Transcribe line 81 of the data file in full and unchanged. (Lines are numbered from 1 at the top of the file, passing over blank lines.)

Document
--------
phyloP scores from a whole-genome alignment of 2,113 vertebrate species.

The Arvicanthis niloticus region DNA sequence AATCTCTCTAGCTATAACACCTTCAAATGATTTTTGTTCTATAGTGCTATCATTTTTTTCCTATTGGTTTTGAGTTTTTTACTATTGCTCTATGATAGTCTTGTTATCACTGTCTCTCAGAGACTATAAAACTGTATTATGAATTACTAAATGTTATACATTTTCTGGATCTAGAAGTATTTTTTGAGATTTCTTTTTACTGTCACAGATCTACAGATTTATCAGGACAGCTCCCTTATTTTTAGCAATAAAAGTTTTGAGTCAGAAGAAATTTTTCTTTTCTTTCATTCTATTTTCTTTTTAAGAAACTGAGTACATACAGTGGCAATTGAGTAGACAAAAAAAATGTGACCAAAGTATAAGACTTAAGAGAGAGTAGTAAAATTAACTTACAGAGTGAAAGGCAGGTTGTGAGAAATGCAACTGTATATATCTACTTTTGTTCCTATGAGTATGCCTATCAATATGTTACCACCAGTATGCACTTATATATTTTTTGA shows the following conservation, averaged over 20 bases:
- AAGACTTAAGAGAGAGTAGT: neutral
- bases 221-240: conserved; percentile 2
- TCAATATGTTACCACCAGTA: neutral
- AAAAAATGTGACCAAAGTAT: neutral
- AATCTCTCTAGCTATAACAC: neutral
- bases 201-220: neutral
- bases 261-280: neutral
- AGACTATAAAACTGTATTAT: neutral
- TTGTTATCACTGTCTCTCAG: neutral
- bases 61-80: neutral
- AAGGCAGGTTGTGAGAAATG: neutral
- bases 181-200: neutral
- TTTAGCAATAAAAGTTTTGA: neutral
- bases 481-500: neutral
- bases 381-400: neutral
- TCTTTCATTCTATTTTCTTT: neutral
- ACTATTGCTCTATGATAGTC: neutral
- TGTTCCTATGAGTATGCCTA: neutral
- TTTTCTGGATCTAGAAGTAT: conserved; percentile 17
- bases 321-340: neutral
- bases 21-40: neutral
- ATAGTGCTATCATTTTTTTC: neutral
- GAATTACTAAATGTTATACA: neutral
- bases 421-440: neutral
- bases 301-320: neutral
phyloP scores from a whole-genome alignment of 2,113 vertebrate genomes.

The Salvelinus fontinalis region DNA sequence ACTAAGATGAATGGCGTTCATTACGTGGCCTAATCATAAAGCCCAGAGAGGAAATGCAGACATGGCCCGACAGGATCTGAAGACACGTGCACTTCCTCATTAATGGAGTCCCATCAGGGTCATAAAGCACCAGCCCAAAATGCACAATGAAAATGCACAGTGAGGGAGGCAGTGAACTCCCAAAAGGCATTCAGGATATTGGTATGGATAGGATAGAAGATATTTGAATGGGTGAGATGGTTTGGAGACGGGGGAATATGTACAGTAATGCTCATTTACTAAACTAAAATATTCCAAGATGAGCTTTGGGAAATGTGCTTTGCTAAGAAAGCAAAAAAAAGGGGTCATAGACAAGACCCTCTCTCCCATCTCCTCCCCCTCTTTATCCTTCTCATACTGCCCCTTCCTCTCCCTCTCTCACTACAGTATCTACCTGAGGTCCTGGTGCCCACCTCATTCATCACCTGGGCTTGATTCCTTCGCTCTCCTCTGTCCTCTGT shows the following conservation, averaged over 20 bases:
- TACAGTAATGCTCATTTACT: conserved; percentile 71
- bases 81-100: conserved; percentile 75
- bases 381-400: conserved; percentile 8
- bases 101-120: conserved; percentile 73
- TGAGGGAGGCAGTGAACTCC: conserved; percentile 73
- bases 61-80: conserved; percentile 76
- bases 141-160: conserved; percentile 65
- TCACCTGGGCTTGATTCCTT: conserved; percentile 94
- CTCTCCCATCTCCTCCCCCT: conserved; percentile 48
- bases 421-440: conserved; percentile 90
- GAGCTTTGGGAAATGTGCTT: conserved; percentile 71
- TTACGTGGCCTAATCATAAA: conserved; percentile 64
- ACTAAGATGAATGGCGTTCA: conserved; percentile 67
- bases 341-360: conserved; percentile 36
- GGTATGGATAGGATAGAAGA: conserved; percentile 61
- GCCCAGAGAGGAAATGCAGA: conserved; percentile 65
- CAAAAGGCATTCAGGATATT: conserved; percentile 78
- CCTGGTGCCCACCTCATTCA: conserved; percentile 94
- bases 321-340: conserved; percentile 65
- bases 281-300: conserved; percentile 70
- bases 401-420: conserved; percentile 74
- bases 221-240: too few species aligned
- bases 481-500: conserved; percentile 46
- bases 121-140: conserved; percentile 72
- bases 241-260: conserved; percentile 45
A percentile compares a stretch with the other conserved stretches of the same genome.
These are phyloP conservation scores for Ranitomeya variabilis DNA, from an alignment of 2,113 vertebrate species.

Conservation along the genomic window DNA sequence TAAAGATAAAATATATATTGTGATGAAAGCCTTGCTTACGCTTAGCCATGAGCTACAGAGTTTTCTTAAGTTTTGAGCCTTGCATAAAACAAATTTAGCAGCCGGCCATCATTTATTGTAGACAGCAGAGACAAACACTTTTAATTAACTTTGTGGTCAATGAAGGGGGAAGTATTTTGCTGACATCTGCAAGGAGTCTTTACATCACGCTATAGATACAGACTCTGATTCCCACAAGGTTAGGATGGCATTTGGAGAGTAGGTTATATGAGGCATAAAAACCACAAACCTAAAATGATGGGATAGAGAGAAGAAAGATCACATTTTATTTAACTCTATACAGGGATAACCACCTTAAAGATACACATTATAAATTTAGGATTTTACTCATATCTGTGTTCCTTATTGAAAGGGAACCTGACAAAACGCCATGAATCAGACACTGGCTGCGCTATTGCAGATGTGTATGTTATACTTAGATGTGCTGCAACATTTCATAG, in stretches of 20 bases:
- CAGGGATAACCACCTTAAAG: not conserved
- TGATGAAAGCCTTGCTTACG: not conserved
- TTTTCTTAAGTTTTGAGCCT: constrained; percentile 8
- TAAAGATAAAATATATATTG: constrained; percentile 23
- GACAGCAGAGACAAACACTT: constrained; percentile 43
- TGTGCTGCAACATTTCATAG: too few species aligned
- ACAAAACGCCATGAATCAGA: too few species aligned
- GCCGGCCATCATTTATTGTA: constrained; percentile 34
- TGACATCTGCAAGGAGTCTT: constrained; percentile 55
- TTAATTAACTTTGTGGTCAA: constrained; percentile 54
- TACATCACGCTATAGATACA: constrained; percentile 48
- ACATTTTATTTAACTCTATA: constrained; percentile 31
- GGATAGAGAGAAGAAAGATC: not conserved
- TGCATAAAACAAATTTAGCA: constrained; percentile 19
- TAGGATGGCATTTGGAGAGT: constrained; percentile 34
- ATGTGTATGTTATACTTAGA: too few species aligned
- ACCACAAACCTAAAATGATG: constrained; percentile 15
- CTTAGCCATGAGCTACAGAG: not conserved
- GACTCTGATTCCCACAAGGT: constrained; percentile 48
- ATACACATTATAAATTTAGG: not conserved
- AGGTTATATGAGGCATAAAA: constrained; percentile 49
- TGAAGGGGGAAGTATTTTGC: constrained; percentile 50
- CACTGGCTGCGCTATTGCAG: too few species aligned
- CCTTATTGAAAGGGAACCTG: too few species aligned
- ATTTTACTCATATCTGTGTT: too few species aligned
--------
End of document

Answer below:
- CCTTATTGAAAGGGAACCTG: too few species aligned